Transwell analysis

Transwell migration analysis was processed using 24-well Transwell chambers (Corning Inc., Corning, NY, USA) with a fibronectin-coated polycarbonate membrane. 1 × 105 RAFLSs in serum-free DMEM were placed in the upper chambers, and 500 μL DMEM with 10% FBS was infused in the lower chambers. After 24 h, RAFLSs that passed the membrane were stained with 0.1% crystal violet (Solarbio) and imaged under a × 100 magnification microscope (Olympus, Tokyo, Japan). For Transwell invasion analysis, the membranes were pre-coated by Matrigel (Solarbio), and 5 × 105 RAFLSs in non-serum DMEM were dispersed in the upper chambers. The other procedures were the same with the Transwell migration analysis. The migratory or invasive cell numbers were analyzed by Image J (NIH, Bethesda, MD, USA).

Western blotting

After isolating in radioimmunoprecipitation assay buffer (Solarbio), protein was collected by centrifugation at 10,000×g for 10 min, and the concentration was detected using a bicinchoninic acid kit (Thermo Fisher Scientific). Twenty-microgram samples were run on sodium dodecyl sulfate-polyacrylamide gel electrophoresis and transferred to nitrocellulose membrane (Solarbio). The membranes were blocked in 3% bovine serum albumin (Solarbio) for 1 h and then incubated with Abcam primary antibodies overnight and secondary antibody (Abcam, Cambridge, UK) for 2 h. The antibodies included E-cadherin (ab133597, 1:1000 dilution), N-cadherin (ab18203, 1:2000 dilution), Vimentin (ab92547, 1:2000 dilution), CNP (ab183500, 1:1000 dilution), Rac family small GTPase 1 (RAC1) (ab155938, 1:500 dilution), GAPDH (ab37168, 1:3000 dilution), and horseradish peroxidase-labeled IgG (ab97051, 1:5000 dilution). After exposure to enhanced chemiluminescence (Solarbio), the blots were analyzed by Image J, with GAPDH as a normalized reference.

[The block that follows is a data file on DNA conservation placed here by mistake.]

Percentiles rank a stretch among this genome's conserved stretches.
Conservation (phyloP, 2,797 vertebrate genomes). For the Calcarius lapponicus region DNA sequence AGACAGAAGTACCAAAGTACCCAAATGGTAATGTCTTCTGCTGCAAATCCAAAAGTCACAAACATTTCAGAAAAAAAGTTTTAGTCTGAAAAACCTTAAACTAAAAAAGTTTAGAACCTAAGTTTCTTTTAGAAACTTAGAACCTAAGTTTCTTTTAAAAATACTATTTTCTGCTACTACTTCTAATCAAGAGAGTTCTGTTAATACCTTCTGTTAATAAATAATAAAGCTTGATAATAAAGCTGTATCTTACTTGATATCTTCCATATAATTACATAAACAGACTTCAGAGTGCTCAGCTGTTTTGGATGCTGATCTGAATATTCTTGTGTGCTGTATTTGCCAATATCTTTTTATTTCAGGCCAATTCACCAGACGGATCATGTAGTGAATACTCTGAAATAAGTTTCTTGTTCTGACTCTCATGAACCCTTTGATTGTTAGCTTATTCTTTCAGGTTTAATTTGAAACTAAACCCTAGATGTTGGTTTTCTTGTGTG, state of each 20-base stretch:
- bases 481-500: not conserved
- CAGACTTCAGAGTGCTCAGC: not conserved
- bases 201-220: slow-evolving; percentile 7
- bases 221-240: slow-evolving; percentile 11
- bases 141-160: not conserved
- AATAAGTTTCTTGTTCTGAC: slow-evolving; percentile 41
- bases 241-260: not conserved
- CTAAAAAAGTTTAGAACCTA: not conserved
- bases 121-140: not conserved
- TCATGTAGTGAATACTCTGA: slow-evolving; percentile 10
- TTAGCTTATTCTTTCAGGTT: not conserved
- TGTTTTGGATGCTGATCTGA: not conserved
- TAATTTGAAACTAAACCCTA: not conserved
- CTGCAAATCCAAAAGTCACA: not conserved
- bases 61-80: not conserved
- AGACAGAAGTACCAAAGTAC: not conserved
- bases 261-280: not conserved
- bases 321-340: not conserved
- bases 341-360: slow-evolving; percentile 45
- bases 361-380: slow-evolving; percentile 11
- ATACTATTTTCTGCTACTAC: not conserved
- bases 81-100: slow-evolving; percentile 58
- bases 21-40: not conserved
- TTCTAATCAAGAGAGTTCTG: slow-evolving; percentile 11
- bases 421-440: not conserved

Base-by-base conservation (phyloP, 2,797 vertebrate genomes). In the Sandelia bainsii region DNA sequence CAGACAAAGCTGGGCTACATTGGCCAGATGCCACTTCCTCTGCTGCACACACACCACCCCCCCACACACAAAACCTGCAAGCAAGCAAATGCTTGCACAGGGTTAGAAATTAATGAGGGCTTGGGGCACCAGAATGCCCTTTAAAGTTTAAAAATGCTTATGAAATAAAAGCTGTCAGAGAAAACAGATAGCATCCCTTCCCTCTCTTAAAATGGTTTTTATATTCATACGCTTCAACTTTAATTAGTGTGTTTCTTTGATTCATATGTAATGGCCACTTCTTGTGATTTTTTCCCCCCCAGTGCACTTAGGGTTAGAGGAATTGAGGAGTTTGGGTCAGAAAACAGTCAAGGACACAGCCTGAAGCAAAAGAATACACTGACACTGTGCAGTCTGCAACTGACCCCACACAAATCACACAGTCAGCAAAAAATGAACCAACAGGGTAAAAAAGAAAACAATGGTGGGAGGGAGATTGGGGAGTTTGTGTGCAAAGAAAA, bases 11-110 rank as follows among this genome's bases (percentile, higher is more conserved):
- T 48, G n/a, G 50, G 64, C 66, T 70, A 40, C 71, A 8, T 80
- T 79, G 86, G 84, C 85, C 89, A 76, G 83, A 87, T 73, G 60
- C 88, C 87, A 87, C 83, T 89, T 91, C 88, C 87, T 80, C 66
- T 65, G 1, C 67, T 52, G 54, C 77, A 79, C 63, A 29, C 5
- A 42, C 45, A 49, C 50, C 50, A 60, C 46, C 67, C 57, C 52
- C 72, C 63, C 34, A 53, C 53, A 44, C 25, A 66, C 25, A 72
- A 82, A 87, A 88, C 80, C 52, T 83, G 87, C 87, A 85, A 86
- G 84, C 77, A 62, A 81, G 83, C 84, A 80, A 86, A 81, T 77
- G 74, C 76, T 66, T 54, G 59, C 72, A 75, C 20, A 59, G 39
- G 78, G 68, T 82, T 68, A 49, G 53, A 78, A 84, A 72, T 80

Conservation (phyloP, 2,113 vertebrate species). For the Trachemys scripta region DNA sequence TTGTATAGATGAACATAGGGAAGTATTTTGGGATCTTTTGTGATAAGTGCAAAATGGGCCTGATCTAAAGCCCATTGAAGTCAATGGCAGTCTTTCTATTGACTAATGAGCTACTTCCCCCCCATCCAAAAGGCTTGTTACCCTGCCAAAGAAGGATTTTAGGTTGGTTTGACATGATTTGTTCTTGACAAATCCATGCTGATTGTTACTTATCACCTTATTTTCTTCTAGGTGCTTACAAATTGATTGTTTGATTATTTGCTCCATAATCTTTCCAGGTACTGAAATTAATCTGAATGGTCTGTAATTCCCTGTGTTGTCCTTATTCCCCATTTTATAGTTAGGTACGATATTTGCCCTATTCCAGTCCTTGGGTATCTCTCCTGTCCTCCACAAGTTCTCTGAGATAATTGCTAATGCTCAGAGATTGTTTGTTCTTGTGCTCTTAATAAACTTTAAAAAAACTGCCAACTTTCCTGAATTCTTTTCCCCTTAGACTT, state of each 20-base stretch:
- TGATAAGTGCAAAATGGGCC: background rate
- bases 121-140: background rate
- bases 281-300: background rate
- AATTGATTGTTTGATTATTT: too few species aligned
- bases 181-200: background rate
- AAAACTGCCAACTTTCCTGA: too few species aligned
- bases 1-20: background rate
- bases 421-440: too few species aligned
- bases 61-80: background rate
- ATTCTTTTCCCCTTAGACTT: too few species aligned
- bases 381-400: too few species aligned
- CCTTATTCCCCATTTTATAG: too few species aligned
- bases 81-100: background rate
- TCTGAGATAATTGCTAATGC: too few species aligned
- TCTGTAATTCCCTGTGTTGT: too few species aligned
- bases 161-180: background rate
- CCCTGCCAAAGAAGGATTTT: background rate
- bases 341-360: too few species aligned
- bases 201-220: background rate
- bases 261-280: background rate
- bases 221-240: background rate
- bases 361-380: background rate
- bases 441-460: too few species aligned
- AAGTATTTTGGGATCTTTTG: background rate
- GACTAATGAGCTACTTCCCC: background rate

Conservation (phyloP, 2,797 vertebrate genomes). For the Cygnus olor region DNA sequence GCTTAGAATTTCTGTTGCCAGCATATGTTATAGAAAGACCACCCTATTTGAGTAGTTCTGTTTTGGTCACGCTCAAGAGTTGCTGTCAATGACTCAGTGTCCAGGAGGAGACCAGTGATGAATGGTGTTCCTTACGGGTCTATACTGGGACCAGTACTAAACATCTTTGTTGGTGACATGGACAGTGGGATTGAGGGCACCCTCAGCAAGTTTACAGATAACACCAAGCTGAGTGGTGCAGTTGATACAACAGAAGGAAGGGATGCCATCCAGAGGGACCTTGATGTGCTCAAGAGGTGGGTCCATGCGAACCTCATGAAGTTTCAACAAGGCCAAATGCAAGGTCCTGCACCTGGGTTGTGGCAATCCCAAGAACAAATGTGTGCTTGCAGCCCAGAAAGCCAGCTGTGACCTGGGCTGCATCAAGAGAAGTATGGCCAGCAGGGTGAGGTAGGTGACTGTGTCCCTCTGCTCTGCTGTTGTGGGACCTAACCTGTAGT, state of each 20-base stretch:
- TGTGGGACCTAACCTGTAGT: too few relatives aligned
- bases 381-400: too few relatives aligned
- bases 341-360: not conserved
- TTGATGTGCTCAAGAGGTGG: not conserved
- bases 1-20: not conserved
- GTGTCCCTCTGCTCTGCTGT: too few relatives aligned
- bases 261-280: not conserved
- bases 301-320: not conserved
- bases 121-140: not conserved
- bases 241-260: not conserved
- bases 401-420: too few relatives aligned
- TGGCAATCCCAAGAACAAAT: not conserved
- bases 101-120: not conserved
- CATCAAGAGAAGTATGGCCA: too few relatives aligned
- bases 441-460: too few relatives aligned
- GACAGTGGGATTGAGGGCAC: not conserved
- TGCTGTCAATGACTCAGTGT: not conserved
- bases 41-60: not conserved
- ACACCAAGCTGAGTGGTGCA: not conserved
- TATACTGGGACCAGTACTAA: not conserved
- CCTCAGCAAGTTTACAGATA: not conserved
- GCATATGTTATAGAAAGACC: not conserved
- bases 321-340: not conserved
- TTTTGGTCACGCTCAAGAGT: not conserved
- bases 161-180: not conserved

Dual-luciferase reporter, RNA immunoprecipitation (RIP), and pull-down assays

The wild-type (WT) luciferase reporter vectors (WT-circ-AFF2 and WT-CNP 3′UTR) were constructed by inserting the sequence of circ-AFF2 or CNP 3′UTR containing miR-650 or miR-3612 complementary sites in the pmir-GLO vector (Promega, Madison, WI, USA). The mutant (MUT) luciferase reporter vectors (MUT-circ-AFF2 and MUT-CNP 3′UTR) were constructed by mutating the binding sites of miR-650 or miR-3612. For the dual-luciferase reporter assay, these constructed vectors together with miR-3612 mimic, miR-650 mimic, or miR-NC were transfected in RAFLSs. Luciferase activity was measured with a dual-luciferase analysis kit (Promega) after 24 h post-transfection.